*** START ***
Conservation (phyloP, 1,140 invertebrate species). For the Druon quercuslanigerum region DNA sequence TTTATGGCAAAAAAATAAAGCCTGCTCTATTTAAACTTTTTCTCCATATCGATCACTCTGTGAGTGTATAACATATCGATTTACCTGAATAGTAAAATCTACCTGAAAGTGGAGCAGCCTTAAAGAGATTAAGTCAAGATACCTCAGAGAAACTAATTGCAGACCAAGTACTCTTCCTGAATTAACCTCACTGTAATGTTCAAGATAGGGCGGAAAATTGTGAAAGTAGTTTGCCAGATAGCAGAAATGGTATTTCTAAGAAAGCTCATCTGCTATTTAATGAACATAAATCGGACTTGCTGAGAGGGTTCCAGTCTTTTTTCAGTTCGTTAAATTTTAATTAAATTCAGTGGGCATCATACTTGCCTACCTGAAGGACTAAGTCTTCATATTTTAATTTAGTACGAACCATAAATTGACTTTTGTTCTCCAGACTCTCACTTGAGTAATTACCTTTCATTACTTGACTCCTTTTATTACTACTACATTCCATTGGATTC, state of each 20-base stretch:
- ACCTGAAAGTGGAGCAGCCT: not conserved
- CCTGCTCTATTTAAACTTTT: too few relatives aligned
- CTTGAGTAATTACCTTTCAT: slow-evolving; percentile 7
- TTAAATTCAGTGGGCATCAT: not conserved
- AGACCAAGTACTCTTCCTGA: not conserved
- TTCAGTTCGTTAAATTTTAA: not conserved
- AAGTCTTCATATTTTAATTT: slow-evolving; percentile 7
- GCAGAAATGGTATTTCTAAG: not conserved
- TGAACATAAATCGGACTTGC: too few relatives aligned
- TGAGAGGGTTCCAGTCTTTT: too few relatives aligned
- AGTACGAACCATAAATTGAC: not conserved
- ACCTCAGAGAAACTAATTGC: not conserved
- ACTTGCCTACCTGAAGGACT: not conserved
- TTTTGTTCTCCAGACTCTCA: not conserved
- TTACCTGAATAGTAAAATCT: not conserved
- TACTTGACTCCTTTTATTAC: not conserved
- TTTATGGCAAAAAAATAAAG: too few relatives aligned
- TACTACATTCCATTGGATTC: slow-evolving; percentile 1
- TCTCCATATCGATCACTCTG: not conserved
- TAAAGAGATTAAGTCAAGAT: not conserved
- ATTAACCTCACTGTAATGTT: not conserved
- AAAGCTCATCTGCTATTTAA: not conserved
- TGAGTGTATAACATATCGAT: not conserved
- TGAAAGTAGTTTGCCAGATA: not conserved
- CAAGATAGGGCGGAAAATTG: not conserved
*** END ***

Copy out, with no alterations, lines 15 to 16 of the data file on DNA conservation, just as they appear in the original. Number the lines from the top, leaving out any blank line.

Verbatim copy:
- TTTTGTTCTCCAGACTCTCA: not conserved
- TTACCTGAATAGTAAAATCT: not conserved